Like most car parts, your timing belt will wear out eventually due to cracking, snapping or tearing. Timing belts are also unpredictable, with few warning signs of damage. (Although starting issues and noise may offer clues.) Driving your car infrequently, oil leaks and temperature changes, among other factors, can all play their part.
If a grinding or squeaking noise is being emitted from your engine, it could be a malfunctioning timing belt.
If your timing belt has broken, this can cause problems with your engine that lead to the vehicle not starting.
The Ford Motor Company is an American multinational automaker, founded by Henry Ford in 1903. One of the most long-standing giants of the motoring industry with an estimated asset wealth of around $256 billion, Ford became a popular household name throughout the UK in the 1960s with the introduction of the Ford Transit, the Ford Escort and the Ford Capri.
With the Ford Fiesta consistently winning accolades as the best selling car in the UK, it’s no surprise to hear that in 2018 there were approximately 5.5million Ford cars on the roads by the end of the year.
With a proven track record for good value and sensible, practical driving, along with a dealership just around every corner, Ford has developed a method of sustaining great sales by giving drivers just what they need.
There’s a Ford car for practically every sensible driver. Actually, there are a few Ford cars for the more daring driver too. Take a look at the history of RS and Cosworth models, both making an impact in the world of rally driving and touring car racing.
While they’re better known for providing family transport that includes the Ka, the Fiesta and the Focus, Ford also produces the lavishly equipped Edge SUV, and also the S-Max and Galaxy people carriers too.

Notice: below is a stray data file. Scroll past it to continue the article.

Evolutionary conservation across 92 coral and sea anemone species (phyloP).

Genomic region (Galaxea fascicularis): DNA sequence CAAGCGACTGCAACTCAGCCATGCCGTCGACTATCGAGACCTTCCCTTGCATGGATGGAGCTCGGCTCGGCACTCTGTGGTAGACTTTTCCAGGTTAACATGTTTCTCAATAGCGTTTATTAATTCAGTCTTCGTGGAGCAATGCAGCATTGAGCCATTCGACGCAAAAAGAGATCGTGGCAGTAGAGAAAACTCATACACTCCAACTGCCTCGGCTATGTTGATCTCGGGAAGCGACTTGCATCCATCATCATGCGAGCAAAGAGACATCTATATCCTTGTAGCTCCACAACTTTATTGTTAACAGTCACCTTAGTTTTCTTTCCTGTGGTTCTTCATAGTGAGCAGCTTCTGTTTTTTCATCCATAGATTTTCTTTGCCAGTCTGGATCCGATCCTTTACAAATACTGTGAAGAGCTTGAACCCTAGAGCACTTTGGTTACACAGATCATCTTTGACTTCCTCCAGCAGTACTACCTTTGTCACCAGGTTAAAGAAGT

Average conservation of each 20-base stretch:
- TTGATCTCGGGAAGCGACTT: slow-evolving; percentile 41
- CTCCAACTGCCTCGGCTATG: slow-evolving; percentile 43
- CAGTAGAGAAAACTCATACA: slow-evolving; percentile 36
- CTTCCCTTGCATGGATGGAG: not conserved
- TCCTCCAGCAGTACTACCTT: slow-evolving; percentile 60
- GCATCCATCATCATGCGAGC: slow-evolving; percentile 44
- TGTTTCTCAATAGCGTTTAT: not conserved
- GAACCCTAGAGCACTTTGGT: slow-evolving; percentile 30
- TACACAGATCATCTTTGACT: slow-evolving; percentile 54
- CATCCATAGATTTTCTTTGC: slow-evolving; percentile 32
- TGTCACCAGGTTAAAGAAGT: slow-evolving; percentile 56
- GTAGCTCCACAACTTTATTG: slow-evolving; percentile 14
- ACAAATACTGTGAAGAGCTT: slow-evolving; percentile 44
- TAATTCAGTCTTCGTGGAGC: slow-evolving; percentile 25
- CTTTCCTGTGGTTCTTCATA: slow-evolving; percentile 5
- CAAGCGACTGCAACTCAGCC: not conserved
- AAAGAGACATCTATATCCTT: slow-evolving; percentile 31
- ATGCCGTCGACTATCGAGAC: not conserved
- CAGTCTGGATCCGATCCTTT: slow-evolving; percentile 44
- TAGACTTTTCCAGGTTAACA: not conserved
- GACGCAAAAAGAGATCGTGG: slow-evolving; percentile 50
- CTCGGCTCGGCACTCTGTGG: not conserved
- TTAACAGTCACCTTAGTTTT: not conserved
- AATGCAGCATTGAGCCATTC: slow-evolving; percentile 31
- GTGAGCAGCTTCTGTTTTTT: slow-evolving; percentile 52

From a very traditional and mainstream marque, it’s refreshing to see that they still deliver a great big slice of larger than life America—and the latest model Ford Mustang is no exception. If a Mondeo or a Focus isn’t really your thing, and even the RS models aren’t sporty enough, then the new Mustang’s brawny delivery of sleek lines powered by its 5-litre V8 engine could be just the thing. Failing that, the Ford GT supercar with its twin-turbo V6 won’t fail to turn heads. All £420k of it.
Ford ranked 18th place out of 30 car brands in the What Car? Reliability Survey in 2018. What appears to be a middle of the road result for a middle of the road manufacturer, could be seen as a sensible achievement from the American marque, as most of the best performing brands are Japanese and Asian car manufacturers.
Various recalls have been made on Ford models throughout their motoring history. The following are a list of the most recent in the UK and Europe.
Overheating of the engine cylinder head may cause it to crack
Bolts fixing front suspension may not be tightened to correct torque
Clutch pressure plate fracture
The rear doors may open inadvertently
Incorrectly torqued left-hand seatbelt
The rear wing valve block may leak oil
A brake pedal hinge bolt does not meet specification
The roof opening panel glass is not correctly bonded
All recall information sourced from gov.co.uk data.